Demonstrators Rally to Back Rent Laws
by DAVID M. HERSZENHORNNEW YORK -- Chanting "Rent laws yes! Decontrol no!" and other slogans in support of the state's rent regulations, about 1,000 demonstrators marched in midtown Manhattan Thursday and at times obstructed rush hour traffic as they rallied outside Gov. George Pataki's office on Third Avenue.
New York Times, June 13, 1997
The police arrested 31 protesters and charged them with disorderly conduct, many for sitting in the street to block traffic. Four were also charged with resisting arrest. All were expected to be issued summonses and released.
The march, which was organized by a coalition of tenants' groups, began shortly before 5 p.m. at 41st Street and Madison Avenue, and took a winding route to 633 Third Avenue at 40th Street, where the governor has an office on the 38th floor.
The police closed 40th Street between Second and Lexington Avenues as protesters jammed the intersection at Third Avenue. Some demonstrators sat in a row on Third Avenue halting rush hour traffic for several minutes until they were arrested.
John Lilienthal, a member of the Metropolitan Council on Housing, one of the organizing groups, said: "We've got to let them know this is business. To get arrested on a bench appearance ticket is meaningless compared to being without housing."
As demonstrators were taken to the 17th Precinct station house in police vans, there were shouts of "Let them go! Let them go!"
Pataki, who has proposed a plan that would phase out the rent regulations, was the subject of much of the crowd's hostility. Among the chants were "Landlord lackey, George Pataki" and "Hey hey. Ho ho. Pataki's got to go."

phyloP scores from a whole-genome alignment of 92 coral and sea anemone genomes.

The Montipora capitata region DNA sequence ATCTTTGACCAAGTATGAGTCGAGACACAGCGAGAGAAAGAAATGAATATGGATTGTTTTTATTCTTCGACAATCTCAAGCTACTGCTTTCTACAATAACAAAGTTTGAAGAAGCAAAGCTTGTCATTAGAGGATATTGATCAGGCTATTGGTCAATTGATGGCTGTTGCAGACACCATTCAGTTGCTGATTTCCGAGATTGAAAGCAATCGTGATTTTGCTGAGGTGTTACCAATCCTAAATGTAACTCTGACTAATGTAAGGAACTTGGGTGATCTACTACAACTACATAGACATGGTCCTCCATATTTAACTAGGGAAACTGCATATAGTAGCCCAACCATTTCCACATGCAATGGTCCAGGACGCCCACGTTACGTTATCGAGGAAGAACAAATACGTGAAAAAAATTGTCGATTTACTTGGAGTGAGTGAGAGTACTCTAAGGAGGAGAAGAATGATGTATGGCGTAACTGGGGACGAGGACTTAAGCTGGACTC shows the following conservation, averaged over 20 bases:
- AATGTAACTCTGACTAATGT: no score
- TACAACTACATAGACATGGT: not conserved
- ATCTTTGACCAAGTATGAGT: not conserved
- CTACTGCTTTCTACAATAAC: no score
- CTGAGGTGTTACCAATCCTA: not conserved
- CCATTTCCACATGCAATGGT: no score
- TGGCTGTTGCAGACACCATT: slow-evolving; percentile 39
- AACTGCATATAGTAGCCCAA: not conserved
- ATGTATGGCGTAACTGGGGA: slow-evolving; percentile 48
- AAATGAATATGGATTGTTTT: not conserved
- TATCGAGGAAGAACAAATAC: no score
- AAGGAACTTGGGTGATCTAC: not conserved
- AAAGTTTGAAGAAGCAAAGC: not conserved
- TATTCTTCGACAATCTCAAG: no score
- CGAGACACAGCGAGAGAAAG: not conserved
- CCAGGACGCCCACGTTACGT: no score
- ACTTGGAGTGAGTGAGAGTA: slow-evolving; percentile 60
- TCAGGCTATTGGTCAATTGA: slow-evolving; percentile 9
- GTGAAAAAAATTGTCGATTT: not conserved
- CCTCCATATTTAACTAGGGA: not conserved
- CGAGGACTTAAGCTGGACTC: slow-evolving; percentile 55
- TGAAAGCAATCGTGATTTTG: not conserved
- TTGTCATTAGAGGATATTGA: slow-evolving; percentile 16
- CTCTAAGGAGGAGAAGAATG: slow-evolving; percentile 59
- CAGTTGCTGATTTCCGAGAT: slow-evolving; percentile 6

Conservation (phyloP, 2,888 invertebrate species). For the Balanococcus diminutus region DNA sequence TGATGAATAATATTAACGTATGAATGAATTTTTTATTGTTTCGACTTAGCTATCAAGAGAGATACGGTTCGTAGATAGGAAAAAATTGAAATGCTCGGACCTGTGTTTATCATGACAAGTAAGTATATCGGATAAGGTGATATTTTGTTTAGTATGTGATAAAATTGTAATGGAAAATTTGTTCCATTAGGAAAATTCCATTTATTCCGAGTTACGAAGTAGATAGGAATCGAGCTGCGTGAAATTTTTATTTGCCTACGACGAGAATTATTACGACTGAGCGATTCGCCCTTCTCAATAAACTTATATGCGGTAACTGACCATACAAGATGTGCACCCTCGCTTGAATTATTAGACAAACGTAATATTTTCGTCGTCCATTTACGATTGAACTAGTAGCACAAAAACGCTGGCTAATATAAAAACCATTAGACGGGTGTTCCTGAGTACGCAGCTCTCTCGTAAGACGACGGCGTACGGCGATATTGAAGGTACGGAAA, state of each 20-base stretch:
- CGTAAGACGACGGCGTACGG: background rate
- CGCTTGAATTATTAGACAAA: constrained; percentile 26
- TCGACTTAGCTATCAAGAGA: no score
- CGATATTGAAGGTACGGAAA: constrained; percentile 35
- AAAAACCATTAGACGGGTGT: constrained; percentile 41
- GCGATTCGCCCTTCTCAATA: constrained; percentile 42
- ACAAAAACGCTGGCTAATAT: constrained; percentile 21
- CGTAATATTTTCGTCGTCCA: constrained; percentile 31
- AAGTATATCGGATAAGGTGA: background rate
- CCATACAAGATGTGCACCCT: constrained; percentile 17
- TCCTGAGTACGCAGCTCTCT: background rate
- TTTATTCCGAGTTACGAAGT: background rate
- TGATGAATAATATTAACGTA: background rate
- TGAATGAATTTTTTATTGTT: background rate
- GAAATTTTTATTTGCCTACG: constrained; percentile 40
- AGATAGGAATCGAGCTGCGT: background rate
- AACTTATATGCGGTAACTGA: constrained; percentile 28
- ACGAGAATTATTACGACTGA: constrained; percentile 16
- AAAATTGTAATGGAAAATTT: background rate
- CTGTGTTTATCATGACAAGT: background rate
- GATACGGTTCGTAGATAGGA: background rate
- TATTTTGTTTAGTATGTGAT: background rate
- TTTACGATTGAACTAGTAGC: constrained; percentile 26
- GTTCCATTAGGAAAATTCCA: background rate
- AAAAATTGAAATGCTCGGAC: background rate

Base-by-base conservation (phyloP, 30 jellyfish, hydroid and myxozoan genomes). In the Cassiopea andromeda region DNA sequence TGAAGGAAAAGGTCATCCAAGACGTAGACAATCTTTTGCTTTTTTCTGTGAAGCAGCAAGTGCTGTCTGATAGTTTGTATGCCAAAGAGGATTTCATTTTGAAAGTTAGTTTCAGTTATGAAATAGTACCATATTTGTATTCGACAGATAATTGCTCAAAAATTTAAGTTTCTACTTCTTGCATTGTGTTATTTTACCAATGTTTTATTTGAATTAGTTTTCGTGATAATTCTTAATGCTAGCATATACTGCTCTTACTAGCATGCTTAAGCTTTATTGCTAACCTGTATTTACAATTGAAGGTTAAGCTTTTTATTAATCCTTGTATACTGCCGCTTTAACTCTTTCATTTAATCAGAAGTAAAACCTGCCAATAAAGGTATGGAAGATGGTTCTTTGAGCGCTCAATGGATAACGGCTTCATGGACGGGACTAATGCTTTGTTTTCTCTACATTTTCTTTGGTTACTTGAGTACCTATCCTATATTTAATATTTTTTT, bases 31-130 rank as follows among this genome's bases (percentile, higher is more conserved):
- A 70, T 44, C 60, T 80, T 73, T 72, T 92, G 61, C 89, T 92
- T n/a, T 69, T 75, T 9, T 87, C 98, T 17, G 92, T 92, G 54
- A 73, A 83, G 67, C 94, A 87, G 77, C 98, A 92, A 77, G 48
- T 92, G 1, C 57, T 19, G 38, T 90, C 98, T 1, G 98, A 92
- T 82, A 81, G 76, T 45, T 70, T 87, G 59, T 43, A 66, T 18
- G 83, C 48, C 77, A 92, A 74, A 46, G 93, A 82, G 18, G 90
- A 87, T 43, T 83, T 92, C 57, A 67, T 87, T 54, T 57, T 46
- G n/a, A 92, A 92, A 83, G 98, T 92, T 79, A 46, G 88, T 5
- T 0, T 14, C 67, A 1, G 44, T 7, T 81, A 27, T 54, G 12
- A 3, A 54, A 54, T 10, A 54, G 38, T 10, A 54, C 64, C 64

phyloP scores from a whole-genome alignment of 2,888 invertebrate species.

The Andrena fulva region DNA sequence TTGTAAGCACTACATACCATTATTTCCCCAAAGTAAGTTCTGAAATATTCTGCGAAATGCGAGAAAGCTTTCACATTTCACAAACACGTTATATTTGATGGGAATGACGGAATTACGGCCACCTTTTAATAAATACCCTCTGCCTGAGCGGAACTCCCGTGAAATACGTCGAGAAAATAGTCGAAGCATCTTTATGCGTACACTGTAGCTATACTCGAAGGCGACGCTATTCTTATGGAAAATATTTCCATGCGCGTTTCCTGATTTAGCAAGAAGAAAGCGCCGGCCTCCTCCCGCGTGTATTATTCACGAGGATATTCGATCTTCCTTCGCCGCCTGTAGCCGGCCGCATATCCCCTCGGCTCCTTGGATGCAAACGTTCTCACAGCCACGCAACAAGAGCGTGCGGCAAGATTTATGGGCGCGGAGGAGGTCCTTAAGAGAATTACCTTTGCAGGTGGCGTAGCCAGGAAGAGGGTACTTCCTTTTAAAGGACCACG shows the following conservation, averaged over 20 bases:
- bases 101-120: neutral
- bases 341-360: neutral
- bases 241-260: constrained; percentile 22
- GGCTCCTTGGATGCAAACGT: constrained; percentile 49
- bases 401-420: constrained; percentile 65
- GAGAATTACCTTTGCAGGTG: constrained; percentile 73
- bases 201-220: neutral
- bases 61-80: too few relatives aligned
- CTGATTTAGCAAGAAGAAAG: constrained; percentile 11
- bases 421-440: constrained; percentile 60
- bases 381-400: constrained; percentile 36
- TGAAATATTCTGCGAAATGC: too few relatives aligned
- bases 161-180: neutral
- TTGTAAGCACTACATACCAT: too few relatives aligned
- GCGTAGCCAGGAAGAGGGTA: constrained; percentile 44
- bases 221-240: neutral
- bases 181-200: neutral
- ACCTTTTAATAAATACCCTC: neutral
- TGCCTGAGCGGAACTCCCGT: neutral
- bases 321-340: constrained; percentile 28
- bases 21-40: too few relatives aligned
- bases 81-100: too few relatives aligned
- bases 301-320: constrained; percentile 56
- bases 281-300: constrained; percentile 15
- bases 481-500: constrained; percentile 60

Many demonstrators carried placards, including an outsized replica of an eviction notice, replete with the precise legal language, addressed to "Governor's Mansion, George Pataki."
The governor later made a live television appearance on New York 1 News during which he said he felt sympathy for the demonstrators. "I didn't see them," he said. "I was in the office but I didn't see them." He added, "I know there were those protesters out there and I feel very much for them."
Pataki said an emotional reaction was understandable from people who feared they might lose their homes.
About 6:45 p.m., after 90 minutes outside the governor's office, the crowd began to break up, though several hundred demonstrators marched to the 17th Precinct station house at 167 E. 51st St. between Lexington and Third Avenues, where they shouted for the release of their fellow demonstrators.